The bells of Grace Cathedral should remain the loudest noise emanating from atop Nob Hill after a judge dealt another setback to plans for the Masonic Center to become a full-time musical venue with a permanent liquor license, more bars and 85 shows per year.
At the very least, two Superior Court rulings have significantly hampered the ambitions of the event-promotions giant Live Nation.
In late April, the Nob Hill Association neighborhood group won two lawsuits against The City and the Masons.
Judge Ernest Goldsmith ruled that the project lacked proper environmental review and that a Planning Department zoning administrator erred in approving the expanded usage.

After Live Nation lost control of The Warfield in 2008, the nation’s largest concert promoter hoped to expand the Masonic Center’s auditorium as its flagship midsize venue in San Francisco. That would enable it to better serve the market for bands capable of attracting a few thousand fans, the sweet spot in the concert industry following the decline of the arena rockers of years past.

The Masonic Center currently holds around 3,200 people, and the proposed renovation would add about 100 spaces and several bars. The ground-level seats also would be torn out to better suit rock shows and create space for one of the greatest fears of the neighbors — a mosh pit.

“What happens when they have raucous-type events up there?” asked Bob Varni, president of the Nob Hill Association, which also is fighting the venue’s liquor license application before the Alcoholic Beverage Control Commission in Sacramento. “We already have enough people hiding needles in Huntington Park without adding 3,300 more.”

During hearings on the matter, neighbors complained about the potential for increased traffic and a lack of parking. Nonetheless, the Board of Supervisors eventually approved the concert use during a contentious four-hour hearing last May.

The venue currently is used for corporate events, graduations and citizenship ceremonies. Charlie Sheen also appeared there last month on his “My Violent Torpedo of Truth” tour. Temporary liquor licenses are obtained on a case-by-case basis.

Steven Vettel, an attorney who represented the Masons and has worked with Live Nation in the past, said appeals to the decisions are being considered. Expansion plans could still move forward with a zoning change and further  environmental study.

“It means we have to go through more procedure,” Vettel said, estimating that the environmental review might take a year. “I can’t tell you what the future will hold … we are not walking away from the project.”

Live Nation spokeswoman Liz Morentin echoed those comments in an email response.
“We fully intend to pursue the modernizations we have planned and will embark upon the environmental review process outlined in the ruling,” Morentin said. Jack Song, a spokesman for the City Attorney’s Office, said his office likewise is considering its options and isn’t ruling out an appeal.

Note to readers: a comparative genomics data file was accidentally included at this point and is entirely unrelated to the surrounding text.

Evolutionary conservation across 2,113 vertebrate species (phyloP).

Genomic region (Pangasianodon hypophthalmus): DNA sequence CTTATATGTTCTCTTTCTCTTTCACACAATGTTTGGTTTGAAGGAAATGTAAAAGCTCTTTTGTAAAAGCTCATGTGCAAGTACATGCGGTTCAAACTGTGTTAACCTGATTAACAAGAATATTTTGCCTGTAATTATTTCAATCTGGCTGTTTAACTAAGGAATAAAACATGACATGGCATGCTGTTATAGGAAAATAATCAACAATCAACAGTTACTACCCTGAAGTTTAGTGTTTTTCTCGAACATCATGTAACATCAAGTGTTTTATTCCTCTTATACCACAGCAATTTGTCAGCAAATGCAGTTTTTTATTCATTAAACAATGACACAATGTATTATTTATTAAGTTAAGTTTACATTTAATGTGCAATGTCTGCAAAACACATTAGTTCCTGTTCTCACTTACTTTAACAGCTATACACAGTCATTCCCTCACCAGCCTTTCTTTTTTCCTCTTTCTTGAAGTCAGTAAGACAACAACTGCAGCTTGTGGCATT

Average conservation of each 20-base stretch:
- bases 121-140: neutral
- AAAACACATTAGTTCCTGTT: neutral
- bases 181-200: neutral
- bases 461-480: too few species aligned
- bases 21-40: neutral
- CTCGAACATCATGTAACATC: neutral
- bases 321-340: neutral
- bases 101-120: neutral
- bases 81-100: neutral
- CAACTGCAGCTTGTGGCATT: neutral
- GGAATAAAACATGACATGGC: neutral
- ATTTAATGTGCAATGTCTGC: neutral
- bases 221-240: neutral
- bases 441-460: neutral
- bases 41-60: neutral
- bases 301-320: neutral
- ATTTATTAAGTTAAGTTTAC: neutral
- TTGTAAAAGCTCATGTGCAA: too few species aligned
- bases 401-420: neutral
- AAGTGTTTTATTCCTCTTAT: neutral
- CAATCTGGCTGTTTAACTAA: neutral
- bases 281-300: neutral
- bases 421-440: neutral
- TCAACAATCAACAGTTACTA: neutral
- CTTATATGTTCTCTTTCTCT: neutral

But in the event of more litigation, Nob Hill Association attorney Denis Shanagher said the neighbors plan to keep fighting the expansion.

“The neighborhood would oppose the appeal and oppose any effort to rezone the Masonic Temple area,” Shanagher said. “I think the neighbors have lived with, and do not object to, the current use of the facility.”


AEG, which owns AEG Live/Goldenvoice, shares the same owners as Clarity Media, which oversees The San Francisco Examiner.

Read more at the San Francisco Examiner: http://www.sfexaminer.com/local/2011/05/masonic-center-still-not-rockin-legal-setbacks-keep-concert-promoter-out-venue#ixzz1Mv5rxzj3

Thursday, May 19, 2011

UPDATE TO 2011 “The Night of the Child”

At this time we have 6 tables left at the $300.00 level.  Tickets can be purchased on line through Pay Pal on the web site.        
UPDATE TO 2011 “The Night of the Child”
The web site is:
This year tickets are $50.00 for individual and Reserve tables (seating for 8) are $300.00. We will have a total of 20 tables to include Reserve and individual seating. Sponsor tables are $600(seating for eight) and we will have 50 of these tables .We will have 10 Sponsor tables at $2500.00 .Tickets can be purchased on line by going to the web site. Once the Reserve tables and individual seating is sold out, we will do a waiting list. Check with Doug Fry (BB) or Mick Degn for sales packages if you need one.
Again this year we will have a live and silent auction along with raffles, blitz’s and a great dinner. In addition, we will have a short program with slide show that tells the story of what we do as Shriners and why it is so important.  If you’ve had a chance to see Ed Stolze’s presentation in the past, Ed promises it will be bigger and better this year.
As we get closer to the benefit we will have more detail on our benefit but a couple things that we’re very excited about this year.